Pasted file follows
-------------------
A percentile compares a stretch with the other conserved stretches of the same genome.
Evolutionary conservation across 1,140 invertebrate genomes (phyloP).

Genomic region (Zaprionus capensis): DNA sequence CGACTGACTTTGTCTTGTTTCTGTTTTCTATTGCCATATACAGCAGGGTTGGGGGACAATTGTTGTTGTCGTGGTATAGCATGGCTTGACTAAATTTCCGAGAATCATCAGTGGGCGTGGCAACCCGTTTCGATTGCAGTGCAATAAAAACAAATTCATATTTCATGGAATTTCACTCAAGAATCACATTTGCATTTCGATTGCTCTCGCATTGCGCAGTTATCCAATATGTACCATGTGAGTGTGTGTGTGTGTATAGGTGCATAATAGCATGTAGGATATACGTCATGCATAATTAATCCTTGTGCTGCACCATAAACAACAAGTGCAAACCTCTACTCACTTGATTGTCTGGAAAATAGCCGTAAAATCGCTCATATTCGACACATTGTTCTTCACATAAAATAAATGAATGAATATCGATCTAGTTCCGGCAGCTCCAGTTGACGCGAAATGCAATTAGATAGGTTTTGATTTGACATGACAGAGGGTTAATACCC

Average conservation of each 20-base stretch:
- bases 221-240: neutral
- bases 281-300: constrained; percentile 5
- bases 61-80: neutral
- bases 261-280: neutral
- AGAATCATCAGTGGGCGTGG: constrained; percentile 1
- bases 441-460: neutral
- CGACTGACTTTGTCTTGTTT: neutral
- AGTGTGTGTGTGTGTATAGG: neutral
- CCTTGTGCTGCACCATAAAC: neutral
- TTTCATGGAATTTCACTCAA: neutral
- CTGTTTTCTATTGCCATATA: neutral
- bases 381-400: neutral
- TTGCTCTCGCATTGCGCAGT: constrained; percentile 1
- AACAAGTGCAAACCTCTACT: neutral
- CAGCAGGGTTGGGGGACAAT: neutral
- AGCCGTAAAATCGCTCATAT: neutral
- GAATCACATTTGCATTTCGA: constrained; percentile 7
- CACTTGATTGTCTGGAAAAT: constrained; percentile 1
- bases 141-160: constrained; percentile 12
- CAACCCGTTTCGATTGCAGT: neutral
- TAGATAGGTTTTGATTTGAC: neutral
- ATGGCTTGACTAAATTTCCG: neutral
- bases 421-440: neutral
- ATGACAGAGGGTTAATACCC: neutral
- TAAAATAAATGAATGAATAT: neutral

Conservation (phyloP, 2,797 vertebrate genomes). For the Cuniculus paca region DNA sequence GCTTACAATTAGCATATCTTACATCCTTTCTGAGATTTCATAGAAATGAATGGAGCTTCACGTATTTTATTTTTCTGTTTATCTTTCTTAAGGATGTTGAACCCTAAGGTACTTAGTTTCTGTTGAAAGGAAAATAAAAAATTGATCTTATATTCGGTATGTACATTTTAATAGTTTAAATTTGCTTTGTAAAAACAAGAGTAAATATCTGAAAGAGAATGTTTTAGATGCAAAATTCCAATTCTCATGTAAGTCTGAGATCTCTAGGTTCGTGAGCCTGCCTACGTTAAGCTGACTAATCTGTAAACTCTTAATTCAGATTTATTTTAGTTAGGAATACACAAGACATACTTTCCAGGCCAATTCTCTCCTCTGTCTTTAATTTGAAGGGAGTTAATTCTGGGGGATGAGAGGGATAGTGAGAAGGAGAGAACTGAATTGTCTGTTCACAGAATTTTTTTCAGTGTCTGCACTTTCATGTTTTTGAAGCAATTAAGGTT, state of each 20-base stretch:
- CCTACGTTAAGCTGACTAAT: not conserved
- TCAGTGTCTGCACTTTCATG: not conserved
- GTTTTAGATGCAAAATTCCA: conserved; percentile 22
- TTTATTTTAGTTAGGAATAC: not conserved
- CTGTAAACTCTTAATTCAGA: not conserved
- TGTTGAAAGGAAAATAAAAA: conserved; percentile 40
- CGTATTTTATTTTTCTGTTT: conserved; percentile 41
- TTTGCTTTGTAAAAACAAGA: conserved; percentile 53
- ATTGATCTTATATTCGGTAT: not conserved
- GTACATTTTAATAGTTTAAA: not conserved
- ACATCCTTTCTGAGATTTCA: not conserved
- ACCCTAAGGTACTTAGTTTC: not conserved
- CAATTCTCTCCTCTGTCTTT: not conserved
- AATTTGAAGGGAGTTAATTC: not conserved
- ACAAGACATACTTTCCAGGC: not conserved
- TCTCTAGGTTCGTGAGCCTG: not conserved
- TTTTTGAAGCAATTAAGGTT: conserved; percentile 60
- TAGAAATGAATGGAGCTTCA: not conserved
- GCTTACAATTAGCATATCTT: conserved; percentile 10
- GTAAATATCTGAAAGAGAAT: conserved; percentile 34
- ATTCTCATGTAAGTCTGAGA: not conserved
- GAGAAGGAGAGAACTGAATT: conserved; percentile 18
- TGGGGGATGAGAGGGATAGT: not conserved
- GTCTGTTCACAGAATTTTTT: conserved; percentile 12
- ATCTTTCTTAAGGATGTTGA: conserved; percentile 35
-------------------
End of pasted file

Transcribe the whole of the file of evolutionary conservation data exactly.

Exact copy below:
A percentile compares a stretch with the other conserved stretches of the same genome.
Evolutionary conservation across 1,140 invertebrate genomes (phyloP).

Genomic region (Zaprionus capensis): DNA sequence CGACTGACTTTGTCTTGTTTCTGTTTTCTATTGCCATATACAGCAGGGTTGGGGGACAATTGTTGTTGTCGTGGTATAGCATGGCTTGACTAAATTTCCGAGAATCATCAGTGGGCGTGGCAACCCGTTTCGATTGCAGTGCAATAAAAACAAATTCATATTTCATGGAATTTCACTCAAGAATCACATTTGCATTTCGATTGCTCTCGCATTGCGCAGTTATCCAATATGTACCATGTGAGTGTGTGTGTGTGTATAGGTGCATAATAGCATGTAGGATATACGTCATGCATAATTAATCCTTGTGCTGCACCATAAACAACAAGTGCAAACCTCTACTCACTTGATTGTCTGGAAAATAGCCGTAAAATCGCTCATATTCGACACATTGTTCTTCACATAAAATAAATGAATGAATATCGATCTAGTTCCGGCAGCTCCAGTTGACGCGAAATGCAATTAGATAGGTTTTGATTTGACATGACAGAGGGTTAATACCC

Average conservation of each 20-base stretch:
- bases 221-240: neutral
- bases 281-300: constrained; percentile 5
- bases 61-80: neutral
- bases 261-280: neutral
- AGAATCATCAGTGGGCGTGG: constrained; percentile 1
- bases 441-460: neutral
- CGACTGACTTTGTCTTGTTT: neutral
- AGTGTGTGTGTGTGTATAGG: neutral
- CCTTGTGCTGCACCATAAAC: neutral
- TTTCATGGAATTTCACTCAA: neutral
- CTGTTTTCTATTGCCATATA: neutral
- bases 381-400: neutral
- TTGCTCTCGCATTGCGCAGT: constrained; percentile 1
- AACAAGTGCAAACCTCTACT: neutral
- CAGCAGGGTTGGGGGACAAT: neutral
- AGCCGTAAAATCGCTCATAT: neutral
- GAATCACATTTGCATTTCGA: constrained; percentile 7
- CACTTGATTGTCTGGAAAAT: constrained; percentile 1
- bases 141-160: constrained; percentile 12
- CAACCCGTTTCGATTGCAGT: neutral
- TAGATAGGTTTTGATTTGAC: neutral
- ATGGCTTGACTAAATTTCCG: neutral
- bases 421-440: neutral
- ATGACAGAGGGTTAATACCC: neutral
- TAAAATAAATGAATGAATAT: neutral

Conservation (phyloP, 2,797 vertebrate genomes). For the Cuniculus paca region DNA sequence GCTTACAATTAGCATATCTTACATCCTTTCTGAGATTTCATAGAAATGAATGGAGCTTCACGTATTTTATTTTTCTGTTTATCTTTCTTAAGGATGTTGAACCCTAAGGTACTTAGTTTCTGTTGAAAGGAAAATAAAAAATTGATCTTATATTCGGTATGTACATTTTAATAGTTTAAATTTGCTTTGTAAAAACAAGAGTAAATATCTGAAAGAGAATGTTTTAGATGCAAAATTCCAATTCTCATGTAAGTCTGAGATCTCTAGGTTCGTGAGCCTGCCTACGTTAAGCTGACTAATCTGTAAACTCTTAATTCAGATTTATTTTAGTTAGGAATACACAAGACATACTTTCCAGGCCAATTCTCTCCTCTGTCTTTAATTTGAAGGGAGTTAATTCTGGGGGATGAGAGGGATAGTGAGAAGGAGAGAACTGAATTGTCTGTTCACAGAATTTTTTTCAGTGTCTGCACTTTCATGTTTTTGAAGCAATTAAGGTT, state of each 20-base stretch:
- CCTACGTTAAGCTGACTAAT: not conserved
- TCAGTGTCTGCACTTTCATG: not conserved
- GTTTTAGATGCAAAATTCCA: conserved; percentile 22
- TTTATTTTAGTTAGGAATAC: not conserved
- CTGTAAACTCTTAATTCAGA: not conserved
- TGTTGAAAGGAAAATAAAAA: conserved; percentile 40
- CGTATTTTATTTTTCTGTTT: conserved; percentile 41
- TTTGCTTTGTAAAAACAAGA: conserved; percentile 53
- ATTGATCTTATATTCGGTAT: not conserved
- GTACATTTTAATAGTTTAAA: not conserved
- ACATCCTTTCTGAGATTTCA: not conserved
- ACCCTAAGGTACTTAGTTTC: not conserved
- CAATTCTCTCCTCTGTCTTT: not conserved
- AATTTGAAGGGAGTTAATTC: not conserved
- ACAAGACATACTTTCCAGGC: not conserved
- TCTCTAGGTTCGTGAGCCTG: not conserved
- TTTTTGAAGCAATTAAGGTT: conserved; percentile 60
- TAGAAATGAATGGAGCTTCA: not conserved
- GCTTACAATTAGCATATCTT: conserved; percentile 10
- GTAAATATCTGAAAGAGAAT: conserved; percentile 34
- ATTCTCATGTAAGTCTGAGA: not conserved
- GAGAAGGAGAGAACTGAATT: conserved; percentile 18
- TGGGGGATGAGAGGGATAGT: not conserved
- GTCTGTTCACAGAATTTTTT: conserved; percentile 12
- ATCTTTCTTAAGGATGTTGA: conserved; percentile 35